Jewish World Review March 11, 2004 / 18 Adar, 5764
It was way too stressful.
Is it possible to be comatose and hysterical at the same time? That's what I experienced watching Florida go back and forth from a "win" for Al Gore to a "win" for Bush and so on like a pingpong ball in those early-morning hours. I stayed up until around 2 a.m. my time, when the election was "called" for Bush.
Sheeesh, he won by only some 20,000 votes in Florida I thought, "That was close!!"
I had no idea what we were in for.
The next morning, I awoke around 7. I remember literally not wanting to turn the television on. I didn't exactly have a sense of dread; I just thought, why mess with what had, finally, ended on a high note? At last the TV went on and for the next month, my life hit the "pause" button.
At the time, I was about eight weeks' pregnant with baby number 4.
The stress that little one endured in the womb was probably more than anybody should be asked to shoulder.
So far, she seems fine. Though, she is awfully interested in political commercials for someone her age.
Anyway, for days, I remained so obsessed about watching election results that nothing got done. My husband and I had a dear friend staying with us at the time. The poor guy didn't get fed. Fortunately, he was as obsessed as we were, so he didn't much care. We spent hours crowded together on the family-room sofa, watching the TV and analyzing all the latest political spin. We called watching the "election night" those first few days "being at our station."
We would be at our station for hours at a time.
I had to fly cross-country about 10 days or so after the election, when an important decision from a Florida judge was being eagerly awaited.
That was in the days when pilots could walk around the plane. So, I struck up a conversation with the pilot and asked if he wouldn't mind checking in with ground control and sharing any news he might get about the judge's decision. He looked at me like I was completely out of my mind.
"But, um," I stammered, "sometimes you guys share sports scores with the passengers. ..." He said, "Well, yes, but that's sports!" A "duh" was clearly implied.
OK, this guy was not spending day and night in front of his "station" soaking up political spin. He had a real job. I got his point.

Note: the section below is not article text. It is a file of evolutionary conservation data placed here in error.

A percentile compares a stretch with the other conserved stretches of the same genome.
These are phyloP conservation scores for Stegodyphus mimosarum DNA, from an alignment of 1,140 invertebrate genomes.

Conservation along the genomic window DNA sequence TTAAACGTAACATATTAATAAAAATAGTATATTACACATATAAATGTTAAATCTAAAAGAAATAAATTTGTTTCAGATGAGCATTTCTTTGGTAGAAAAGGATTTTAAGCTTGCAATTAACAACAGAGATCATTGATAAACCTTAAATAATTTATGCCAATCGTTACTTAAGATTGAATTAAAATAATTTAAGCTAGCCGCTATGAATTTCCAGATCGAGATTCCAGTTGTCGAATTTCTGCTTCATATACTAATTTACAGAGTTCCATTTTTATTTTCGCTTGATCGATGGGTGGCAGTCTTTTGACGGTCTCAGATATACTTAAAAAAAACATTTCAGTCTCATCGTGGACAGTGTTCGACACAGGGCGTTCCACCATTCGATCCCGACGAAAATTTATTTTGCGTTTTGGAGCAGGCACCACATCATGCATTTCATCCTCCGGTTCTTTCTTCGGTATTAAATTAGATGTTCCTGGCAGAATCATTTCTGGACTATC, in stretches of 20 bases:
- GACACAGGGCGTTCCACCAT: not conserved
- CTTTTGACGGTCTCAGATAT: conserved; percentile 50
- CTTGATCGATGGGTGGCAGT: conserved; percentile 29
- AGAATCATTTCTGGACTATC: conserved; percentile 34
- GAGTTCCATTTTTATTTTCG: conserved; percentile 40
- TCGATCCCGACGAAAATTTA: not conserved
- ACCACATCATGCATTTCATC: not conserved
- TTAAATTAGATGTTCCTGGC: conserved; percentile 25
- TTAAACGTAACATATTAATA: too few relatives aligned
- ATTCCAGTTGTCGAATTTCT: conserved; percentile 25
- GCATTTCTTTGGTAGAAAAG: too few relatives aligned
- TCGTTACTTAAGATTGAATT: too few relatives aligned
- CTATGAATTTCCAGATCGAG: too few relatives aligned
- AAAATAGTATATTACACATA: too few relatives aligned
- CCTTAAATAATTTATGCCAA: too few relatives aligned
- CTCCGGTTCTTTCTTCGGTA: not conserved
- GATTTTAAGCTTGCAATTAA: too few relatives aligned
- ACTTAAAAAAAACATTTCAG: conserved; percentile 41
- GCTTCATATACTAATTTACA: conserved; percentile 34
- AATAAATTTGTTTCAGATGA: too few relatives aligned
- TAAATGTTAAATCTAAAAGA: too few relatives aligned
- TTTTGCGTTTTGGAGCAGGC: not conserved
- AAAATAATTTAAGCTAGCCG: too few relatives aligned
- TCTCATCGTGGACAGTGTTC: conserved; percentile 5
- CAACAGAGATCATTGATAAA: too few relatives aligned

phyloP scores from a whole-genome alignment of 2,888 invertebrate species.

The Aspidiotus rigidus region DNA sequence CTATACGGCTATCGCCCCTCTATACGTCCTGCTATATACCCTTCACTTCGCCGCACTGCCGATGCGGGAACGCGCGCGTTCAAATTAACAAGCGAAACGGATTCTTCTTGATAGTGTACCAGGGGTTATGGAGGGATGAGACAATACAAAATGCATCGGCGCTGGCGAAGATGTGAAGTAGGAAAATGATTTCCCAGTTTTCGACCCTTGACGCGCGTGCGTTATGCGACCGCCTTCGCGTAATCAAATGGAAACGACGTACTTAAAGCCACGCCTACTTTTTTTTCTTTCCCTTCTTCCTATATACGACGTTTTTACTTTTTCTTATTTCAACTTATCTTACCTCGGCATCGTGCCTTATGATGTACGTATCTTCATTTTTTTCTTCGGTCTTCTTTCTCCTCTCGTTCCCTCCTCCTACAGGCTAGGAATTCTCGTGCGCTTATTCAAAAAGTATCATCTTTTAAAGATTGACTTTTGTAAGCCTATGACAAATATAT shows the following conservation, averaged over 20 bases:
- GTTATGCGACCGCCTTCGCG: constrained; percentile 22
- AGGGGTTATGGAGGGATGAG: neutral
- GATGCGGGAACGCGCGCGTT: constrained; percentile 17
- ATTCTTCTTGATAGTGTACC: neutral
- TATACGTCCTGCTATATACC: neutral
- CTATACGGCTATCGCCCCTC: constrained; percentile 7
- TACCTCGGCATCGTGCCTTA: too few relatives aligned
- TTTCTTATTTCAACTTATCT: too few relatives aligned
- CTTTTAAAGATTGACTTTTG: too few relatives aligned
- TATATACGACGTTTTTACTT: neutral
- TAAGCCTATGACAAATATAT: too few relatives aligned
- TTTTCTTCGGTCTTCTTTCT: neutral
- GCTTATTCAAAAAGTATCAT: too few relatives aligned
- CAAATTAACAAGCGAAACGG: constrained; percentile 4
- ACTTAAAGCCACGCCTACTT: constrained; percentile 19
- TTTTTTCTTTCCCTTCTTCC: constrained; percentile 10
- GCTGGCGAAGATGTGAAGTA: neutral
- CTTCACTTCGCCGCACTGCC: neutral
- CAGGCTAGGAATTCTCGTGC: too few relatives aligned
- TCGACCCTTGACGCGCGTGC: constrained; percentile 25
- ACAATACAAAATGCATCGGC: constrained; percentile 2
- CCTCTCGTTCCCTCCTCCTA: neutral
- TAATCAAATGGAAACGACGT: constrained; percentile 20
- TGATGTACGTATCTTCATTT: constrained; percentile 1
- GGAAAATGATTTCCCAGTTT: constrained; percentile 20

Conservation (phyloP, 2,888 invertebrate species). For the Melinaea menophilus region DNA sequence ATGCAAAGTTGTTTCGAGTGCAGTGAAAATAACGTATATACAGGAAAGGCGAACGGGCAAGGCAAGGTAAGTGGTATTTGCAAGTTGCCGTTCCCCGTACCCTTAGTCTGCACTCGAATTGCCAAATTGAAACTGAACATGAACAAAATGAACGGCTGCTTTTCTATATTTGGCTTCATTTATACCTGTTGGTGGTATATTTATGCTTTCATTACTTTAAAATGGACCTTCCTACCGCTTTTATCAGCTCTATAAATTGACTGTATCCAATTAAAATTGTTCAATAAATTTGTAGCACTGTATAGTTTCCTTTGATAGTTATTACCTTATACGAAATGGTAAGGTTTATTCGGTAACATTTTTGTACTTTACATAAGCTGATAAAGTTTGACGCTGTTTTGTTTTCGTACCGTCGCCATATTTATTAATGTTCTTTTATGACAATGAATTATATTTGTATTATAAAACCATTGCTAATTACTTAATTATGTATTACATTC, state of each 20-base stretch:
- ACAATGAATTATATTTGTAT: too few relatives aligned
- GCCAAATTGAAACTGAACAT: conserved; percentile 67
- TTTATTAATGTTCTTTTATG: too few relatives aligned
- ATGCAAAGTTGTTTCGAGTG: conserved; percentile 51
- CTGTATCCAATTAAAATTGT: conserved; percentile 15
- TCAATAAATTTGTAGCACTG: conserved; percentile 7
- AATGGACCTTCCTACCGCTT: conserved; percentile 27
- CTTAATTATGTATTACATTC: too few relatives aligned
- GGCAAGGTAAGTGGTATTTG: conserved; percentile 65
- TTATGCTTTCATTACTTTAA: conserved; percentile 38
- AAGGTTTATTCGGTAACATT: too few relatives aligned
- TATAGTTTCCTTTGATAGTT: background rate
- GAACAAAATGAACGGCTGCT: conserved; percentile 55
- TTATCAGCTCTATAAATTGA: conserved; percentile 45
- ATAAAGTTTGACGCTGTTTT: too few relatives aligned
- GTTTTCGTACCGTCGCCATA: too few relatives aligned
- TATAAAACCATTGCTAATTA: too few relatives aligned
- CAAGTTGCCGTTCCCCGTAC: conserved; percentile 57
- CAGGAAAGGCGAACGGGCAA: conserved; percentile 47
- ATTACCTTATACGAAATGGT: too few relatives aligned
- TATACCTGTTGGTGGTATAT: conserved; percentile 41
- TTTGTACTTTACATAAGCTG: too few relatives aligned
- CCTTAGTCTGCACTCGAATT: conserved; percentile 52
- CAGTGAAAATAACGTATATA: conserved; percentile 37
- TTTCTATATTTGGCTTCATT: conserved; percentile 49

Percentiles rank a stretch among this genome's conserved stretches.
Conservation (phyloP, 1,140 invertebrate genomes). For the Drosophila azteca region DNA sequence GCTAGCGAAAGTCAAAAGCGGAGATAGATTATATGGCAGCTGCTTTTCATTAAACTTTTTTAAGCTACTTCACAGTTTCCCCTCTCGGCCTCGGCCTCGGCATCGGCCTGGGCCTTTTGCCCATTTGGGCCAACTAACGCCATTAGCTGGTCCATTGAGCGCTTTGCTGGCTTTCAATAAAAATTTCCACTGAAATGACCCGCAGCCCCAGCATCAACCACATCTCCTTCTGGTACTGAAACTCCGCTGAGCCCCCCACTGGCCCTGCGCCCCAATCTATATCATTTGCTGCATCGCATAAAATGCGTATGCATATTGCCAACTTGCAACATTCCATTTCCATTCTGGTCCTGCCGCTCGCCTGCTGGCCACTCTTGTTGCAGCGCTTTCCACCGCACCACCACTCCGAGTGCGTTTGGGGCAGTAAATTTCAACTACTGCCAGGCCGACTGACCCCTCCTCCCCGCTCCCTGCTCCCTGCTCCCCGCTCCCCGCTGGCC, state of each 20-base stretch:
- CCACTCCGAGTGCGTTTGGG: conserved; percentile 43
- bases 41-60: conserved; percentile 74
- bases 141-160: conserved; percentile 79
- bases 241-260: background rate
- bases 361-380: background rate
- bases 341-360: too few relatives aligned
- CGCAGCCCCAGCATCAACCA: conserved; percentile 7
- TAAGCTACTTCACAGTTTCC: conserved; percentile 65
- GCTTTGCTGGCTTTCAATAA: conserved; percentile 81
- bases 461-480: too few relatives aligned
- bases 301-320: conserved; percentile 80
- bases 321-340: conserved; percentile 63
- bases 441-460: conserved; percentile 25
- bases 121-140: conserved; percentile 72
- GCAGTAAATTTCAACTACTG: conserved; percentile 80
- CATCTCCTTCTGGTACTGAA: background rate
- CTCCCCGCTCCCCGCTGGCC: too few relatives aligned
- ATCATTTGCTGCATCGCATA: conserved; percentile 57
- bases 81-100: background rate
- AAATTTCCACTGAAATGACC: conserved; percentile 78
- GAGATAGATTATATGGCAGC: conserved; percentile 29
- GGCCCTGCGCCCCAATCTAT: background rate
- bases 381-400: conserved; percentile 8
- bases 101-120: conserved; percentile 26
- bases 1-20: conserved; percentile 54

I guess we didn't have "real jobs" at my house.
My husband literally spent 10 hours one Saturday watching the Broward County recount.
As one ballot after another was lifted and squinted at, he would try to predict in which column it would end up. He yelled at the screen a lot. Every so often he would call up to me, "Hon, come down you have to see this Bush just got three in a row!"
It was a little sick.
On the day the U.S. Supreme Court decision came down, effectively ending the whole Florida debacle, we had agreed not to turn on the radio, TV or computers. "Enough is enough," we oh-so-maturely agreed.
Well, I went out to run some errands. Immediately upon getting into the car, I switched on the radio I had to know what was happening. As I was pulling out of the garage, I caught part of a sentence making clear that the court had decided in Bush's favor. I slammed on the brakes and ran into the house to inform my husband. Surely he'd forgive me for breaking our pledge given the good news.
Well, I found him racing out of the house trying to catch me so he could inform ME of the news.
There are times when you know you've married the right guy.
What were my children doing during those tumultuous weeks? I don't know.
Well, since that night I've come to two conclusions: The election of the American president is important. But it's not everything. And if election night becomes an "election month" again my husband and I, and the kids, are leaving for Tahiti.
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